Q: How does my Chief Executive submit a request for an emergency or major disaster declaration?
A: The Chief Executive must submit FEMA Form 010-0-13: Request for Presidential Disaster Declaration: Major Disaster or Emergency. The form includes the minimum necessary information and certifications legally required by the Stafford Act for a declaration request and must be signed by the Chief Executive. Failure to complete the form may result in failure to meet those requirements and may delay the processing of the declaration request. A cover letter, addressed to the President sent through the FEMA Regional Administrator, in support of the Chief Executive’s request should accompany the form. The cover letter provides the Chief Executive the opportunity to include additional information regarding the impacts of the event on the tribal government and how the impacts are beyond the tribal government’s capability and other available resources.
Q: What types of declarations can my Chief Executive request?
Q: Can my tribal government directly request Fire Management Assistance Grants (FMAGs)?
Q: What types of information are included in the declaration request?
A: The following information should be included:
- Certification that the severity and magnitude of the disaster exceed tribal government capabilities and that Federal assistance is needed to supplement the efforts of the tribal government, disaster relief organizations, and insurance.
- Confirmation of the tribe’s emergency plan execution.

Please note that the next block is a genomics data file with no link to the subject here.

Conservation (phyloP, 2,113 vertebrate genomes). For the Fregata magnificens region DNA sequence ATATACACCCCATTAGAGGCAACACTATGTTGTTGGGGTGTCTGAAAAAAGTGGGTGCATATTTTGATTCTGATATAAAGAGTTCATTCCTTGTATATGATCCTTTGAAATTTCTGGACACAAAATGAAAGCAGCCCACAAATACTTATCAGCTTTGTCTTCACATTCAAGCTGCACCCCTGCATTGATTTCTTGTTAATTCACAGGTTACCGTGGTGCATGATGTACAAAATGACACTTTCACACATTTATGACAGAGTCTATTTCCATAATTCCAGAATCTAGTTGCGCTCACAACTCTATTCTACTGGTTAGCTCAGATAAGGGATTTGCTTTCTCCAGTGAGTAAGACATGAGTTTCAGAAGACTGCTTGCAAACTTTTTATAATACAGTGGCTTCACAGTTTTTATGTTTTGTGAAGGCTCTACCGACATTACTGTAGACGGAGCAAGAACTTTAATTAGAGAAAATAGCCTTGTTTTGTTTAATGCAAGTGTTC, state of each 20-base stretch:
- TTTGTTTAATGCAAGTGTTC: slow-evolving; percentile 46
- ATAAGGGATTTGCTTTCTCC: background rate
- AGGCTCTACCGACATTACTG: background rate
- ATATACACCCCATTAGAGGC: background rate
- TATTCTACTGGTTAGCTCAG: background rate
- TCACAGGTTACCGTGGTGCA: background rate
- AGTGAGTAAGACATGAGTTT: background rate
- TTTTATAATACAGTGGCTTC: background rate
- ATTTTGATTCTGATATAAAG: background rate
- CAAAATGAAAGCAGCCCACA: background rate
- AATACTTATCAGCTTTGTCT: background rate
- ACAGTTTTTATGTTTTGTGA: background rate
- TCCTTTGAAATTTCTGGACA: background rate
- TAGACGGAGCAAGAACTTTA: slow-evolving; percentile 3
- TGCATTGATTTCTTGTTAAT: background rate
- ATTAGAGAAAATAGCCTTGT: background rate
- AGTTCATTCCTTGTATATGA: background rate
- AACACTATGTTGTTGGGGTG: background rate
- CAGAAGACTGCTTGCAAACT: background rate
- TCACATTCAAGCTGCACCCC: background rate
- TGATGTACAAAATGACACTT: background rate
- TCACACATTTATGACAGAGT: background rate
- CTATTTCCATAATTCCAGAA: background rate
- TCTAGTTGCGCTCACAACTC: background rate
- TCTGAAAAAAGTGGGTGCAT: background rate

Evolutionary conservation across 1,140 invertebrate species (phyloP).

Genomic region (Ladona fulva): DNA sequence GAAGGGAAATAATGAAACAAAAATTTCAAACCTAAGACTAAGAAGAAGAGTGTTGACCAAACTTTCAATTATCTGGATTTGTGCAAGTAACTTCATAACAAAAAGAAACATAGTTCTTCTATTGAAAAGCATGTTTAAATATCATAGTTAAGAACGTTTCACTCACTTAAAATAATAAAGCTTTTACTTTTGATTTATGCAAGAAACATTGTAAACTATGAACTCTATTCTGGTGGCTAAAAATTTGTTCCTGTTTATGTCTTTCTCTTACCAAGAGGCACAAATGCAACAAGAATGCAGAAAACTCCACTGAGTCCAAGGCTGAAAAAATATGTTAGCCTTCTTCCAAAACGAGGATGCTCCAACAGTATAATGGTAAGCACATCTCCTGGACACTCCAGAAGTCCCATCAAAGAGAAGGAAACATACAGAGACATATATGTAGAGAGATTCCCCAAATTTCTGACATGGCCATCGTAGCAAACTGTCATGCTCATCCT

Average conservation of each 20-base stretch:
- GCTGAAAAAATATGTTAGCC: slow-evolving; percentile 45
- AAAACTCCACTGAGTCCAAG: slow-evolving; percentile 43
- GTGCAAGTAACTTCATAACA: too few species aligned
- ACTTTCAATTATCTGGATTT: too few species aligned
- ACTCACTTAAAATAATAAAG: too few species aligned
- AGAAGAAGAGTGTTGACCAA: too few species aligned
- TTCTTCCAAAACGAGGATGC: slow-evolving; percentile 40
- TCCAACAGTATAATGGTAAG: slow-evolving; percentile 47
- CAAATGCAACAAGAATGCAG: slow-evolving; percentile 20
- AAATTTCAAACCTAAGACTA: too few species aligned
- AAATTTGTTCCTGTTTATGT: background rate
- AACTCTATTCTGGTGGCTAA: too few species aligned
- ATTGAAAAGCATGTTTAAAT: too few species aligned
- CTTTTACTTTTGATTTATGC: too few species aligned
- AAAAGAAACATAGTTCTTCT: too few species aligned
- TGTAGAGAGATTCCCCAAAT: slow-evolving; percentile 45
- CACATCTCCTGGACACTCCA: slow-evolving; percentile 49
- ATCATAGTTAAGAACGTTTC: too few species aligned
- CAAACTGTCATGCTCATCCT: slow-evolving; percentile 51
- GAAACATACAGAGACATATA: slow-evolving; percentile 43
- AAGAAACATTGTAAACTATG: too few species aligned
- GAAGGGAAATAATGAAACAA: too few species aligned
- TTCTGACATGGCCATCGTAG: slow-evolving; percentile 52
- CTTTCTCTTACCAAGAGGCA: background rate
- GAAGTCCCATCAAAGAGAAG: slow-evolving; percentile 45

- An estimate of the amount and severity of damages.
- Tribal resources that have been or will be committed to alleviate the results of the disaster.
- Certification that the tribal government will comply with all applicable cost-sharing requirements of the Stafford Act.
Q: When does the request need to be submitted?
A: Emergency and major disaster declaration requests must be submitted within 30 days of the date of the incident. If the incident occurs over multiple days, then the 30 days starts on the last day of the incident. If the tribal government needs additional time to submit a request, then the Chief Executive may submit a written request for a time extension within 30 days of the date of the incident, including the amount of time needed and an explanation of why additional time is needed. Time extension requests should be addressed to the Deputy Associate Administrator, Office of Response and Recovery, through the FEMA Regional Administrator.
Q: If my tribe does not have an approved Tribal Mitigation Plan, then is the Chief able to request a major disaster declaration authorizing Public Assistance and Hazard Mitigation?
A: Yes. However, the President will not authorize Public Assistance permanent work or Hazard Mitigation under a major disaster declaration to an affected tribal government that does not have a FEMA-approved mitigation plan. If the President declares a major disaster for a tribal government without a FEMA-approved mitigation plan, he will only authorize Individual Assistance and/or Public Assistance emergency work. The tribal government then has 30 days from the date of the declaration to submit an approvable mitigation plan. If the tribal government does not submit an approvable mitigation plan within 30 days of the date of declaration, then Public Assistance permanent work and Hazard Mitigation may be denied. FEMA recommends a tribal government without an approved Tribal Mitigation Plan coordinate with the FEMA Regional office to discuss the implications of the timing of making a declaration request and about the development of an approvable Tribal Mitigation Plan.
Q: What happens after my Chief Executive submits a declaration request?